BACKGROUND: Hemodialysis is complicated by a high incidence of intradialytic hypotension and disequilibrium symptoms caused by hypovolemia and a decrease in extracellular osmolarity. Automatic adaptive system dialysis (AASD) is a proprietary dialysis system that provides automated elaboration of dialysate and ultrafiltration profiles based on the prescribed decrease in body weight and sodium content. STUDY DESIGN: A noncontrolled (single arm), multicenter, prospective, clinical trial. SETTING & PARTICIPANTS: 55 patients with intradialytic hypotension or disequilibrium syndrome in 15 dialysis units were studied over a 1-month interval using standard treatment (642 sessions) followed by 6 months using AASD (2,376 sessions). INTERVENTION: AASD (bicarbonate dialysis with dialysate sodium concentration and ultrafiltration rate profiles determined by the automated procedure). OUTCOMES: Primary and major secondary outcomes were the frequency of intradialytic hypotension and symptoms (hypotensive events, headache, nausea, vomiting, and cramps), respectively. RESULTS: More stable intradialytic systolic and diastolic blood pressures with lower heart rate were found using AASD compared with standard treatment. Sessions complicated by hypotension decreased from 58.7% ± 7.3% to 0.9% ± 0.6% (P < 0.001). The incidence of other disequilibrium syndrome symptoms was lower in patients receiving AASD. There were no differences in end-session body weight, interdialytic weight gain, or presession natremia between the standard and AASD treatment periods. LIMITATIONS: A noncontrolled (single arm) study, no crossover from AASD to standard treatment. CONCLUSIONS: This study shows the long-term clinical efficacy of AASD for intradialytic hypotension and disequilibrium symptoms in a large number of patients and dialysis sessions.

Automatic Adaptive System Dialysis for Hemodialysis-Associated Hypotension and Intolerance: A Noncontrolled Multicenter Trial.

LA MANNA, GAETANO;COMAI, GIORGIA;URSINO, MAURO;RICCI, DAVIDE;PICCARI, MATTEO;STEFONI, SERGIO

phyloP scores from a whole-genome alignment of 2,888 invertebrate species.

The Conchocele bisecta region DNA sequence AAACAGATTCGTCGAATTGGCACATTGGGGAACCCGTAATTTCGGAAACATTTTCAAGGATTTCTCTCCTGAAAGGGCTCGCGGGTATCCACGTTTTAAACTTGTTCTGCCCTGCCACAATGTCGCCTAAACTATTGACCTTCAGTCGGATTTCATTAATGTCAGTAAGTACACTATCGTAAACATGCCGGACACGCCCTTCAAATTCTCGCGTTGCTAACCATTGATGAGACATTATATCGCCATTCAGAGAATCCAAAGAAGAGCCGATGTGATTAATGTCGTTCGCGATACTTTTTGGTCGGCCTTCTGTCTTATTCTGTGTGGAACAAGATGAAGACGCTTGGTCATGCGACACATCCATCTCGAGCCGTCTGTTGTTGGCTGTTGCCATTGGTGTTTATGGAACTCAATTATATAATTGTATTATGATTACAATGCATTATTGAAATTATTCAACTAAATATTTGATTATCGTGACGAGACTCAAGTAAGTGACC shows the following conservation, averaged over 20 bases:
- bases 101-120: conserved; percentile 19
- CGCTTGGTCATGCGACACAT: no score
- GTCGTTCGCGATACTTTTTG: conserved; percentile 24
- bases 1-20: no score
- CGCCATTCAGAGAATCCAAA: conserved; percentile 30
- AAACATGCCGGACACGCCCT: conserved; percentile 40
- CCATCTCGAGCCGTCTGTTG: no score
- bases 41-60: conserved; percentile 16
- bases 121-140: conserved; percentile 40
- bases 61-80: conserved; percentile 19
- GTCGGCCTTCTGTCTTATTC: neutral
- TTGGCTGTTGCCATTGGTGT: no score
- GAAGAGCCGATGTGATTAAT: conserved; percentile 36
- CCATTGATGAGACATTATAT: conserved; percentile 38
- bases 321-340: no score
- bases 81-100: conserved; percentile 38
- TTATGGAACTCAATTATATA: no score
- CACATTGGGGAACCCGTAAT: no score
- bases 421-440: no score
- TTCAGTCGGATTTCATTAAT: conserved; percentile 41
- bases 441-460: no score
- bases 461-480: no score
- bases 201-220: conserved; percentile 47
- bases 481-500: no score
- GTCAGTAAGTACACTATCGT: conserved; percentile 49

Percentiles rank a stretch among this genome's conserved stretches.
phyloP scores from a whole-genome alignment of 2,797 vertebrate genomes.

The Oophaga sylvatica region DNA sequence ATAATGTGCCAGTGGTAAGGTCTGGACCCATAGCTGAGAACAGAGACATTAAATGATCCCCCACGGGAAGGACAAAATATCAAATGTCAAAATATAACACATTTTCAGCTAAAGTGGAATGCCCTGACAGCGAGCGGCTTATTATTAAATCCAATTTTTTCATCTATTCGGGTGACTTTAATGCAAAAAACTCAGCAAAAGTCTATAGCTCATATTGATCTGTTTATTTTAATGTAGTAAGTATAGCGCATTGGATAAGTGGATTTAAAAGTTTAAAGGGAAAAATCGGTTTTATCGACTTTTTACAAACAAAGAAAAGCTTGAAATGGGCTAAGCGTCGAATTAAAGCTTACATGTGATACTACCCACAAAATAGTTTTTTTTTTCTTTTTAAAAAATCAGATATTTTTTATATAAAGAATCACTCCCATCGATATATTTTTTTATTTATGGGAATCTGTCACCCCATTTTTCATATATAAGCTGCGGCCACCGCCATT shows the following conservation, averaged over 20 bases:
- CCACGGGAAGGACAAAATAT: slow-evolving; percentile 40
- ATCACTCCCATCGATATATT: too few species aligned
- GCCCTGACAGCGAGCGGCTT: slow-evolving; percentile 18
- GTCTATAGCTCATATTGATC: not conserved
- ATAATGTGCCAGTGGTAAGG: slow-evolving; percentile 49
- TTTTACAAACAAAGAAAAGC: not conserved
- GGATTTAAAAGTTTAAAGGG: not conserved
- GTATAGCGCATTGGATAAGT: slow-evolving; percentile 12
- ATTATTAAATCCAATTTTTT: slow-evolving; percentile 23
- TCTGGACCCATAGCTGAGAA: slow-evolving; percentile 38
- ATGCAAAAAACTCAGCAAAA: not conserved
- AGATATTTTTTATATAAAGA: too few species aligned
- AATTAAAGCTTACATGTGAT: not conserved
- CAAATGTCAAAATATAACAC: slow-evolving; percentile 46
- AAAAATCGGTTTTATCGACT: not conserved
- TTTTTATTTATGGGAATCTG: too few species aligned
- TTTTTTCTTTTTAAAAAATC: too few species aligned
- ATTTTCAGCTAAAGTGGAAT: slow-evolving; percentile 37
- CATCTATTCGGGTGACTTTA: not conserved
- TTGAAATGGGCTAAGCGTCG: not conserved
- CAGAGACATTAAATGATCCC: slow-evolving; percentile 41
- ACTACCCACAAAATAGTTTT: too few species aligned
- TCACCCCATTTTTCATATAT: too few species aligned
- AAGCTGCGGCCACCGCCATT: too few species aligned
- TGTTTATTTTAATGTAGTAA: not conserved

2011

Abstract

BACKGROUND: Hemodialysis is complicated by a high incidence of intradialytic hypotension and disequilibrium symptoms caused by hypovolemia and a decrease in extracellular osmolarity. Automatic adaptive system dialysis (AASD) is a proprietary dialysis system that provides automated elaboration of dialysate and ultrafiltration profiles based on the prescribed decrease in body weight and sodium content. STUDY DESIGN: A noncontrolled (single arm), multicenter, prospective, clinical trial. SETTING & PARTICIPANTS: 55 patients with intradialytic hypotension or disequilibrium syndrome in 15 dialysis units were studied over a 1-month interval using standard treatment (642 sessions) followed by 6 months using AASD (2,376 sessions). INTERVENTION: AASD (bicarbonate dialysis with dialysate sodium concentration and ultrafiltration rate profiles determined by the automated procedure). OUTCOMES: Primary and major secondary outcomes were the frequency of intradialytic hypotension and symptoms (hypotensive events, headache, nausea, vomiting, and cramps), respectively. RESULTS: More stable intradialytic systolic and diastolic blood pressures with lower heart rate were found using AASD compared with standard treatment. Sessions complicated by hypotension decreased from 58.7% ± 7.3% to 0.9% ± 0.6% (P < 0.001). The incidence of other disequilibrium syndrome symptoms was lower in patients receiving AASD. There were no differences in end-session body weight, interdialytic weight gain, or presession natremia between the standard and AASD treatment periods. LIMITATIONS: A noncontrolled (single arm) study, no crossover from AASD to standard treatment. CONCLUSIONS: This study shows the long-term clinical efficacy of AASD for intradialytic hypotension and disequilibrium symptoms in a large number of patients and dialysis sessions.
Colì L; La Manna G; Comai G; Ursino M; Ricci D; Piccari M; Locatelli F; Di Filippo S; Cristinelli L; Bacchi M; Balducci A; Aucella F; Panichi V; Ferrandello FP; Tarchini R; Lambertini D; Mura C; Marinangeli G; Loreto ED; Quarello F; Forneris G; Tancredi M; Morosetti M; Palombo G; Luca MD; Martello M; Emiliani G; Bellazzi R; Stefoni S.
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Utilizza questo identificativo per citare o creare un link a questo documento: https://hdl.handle.net/11585/102825
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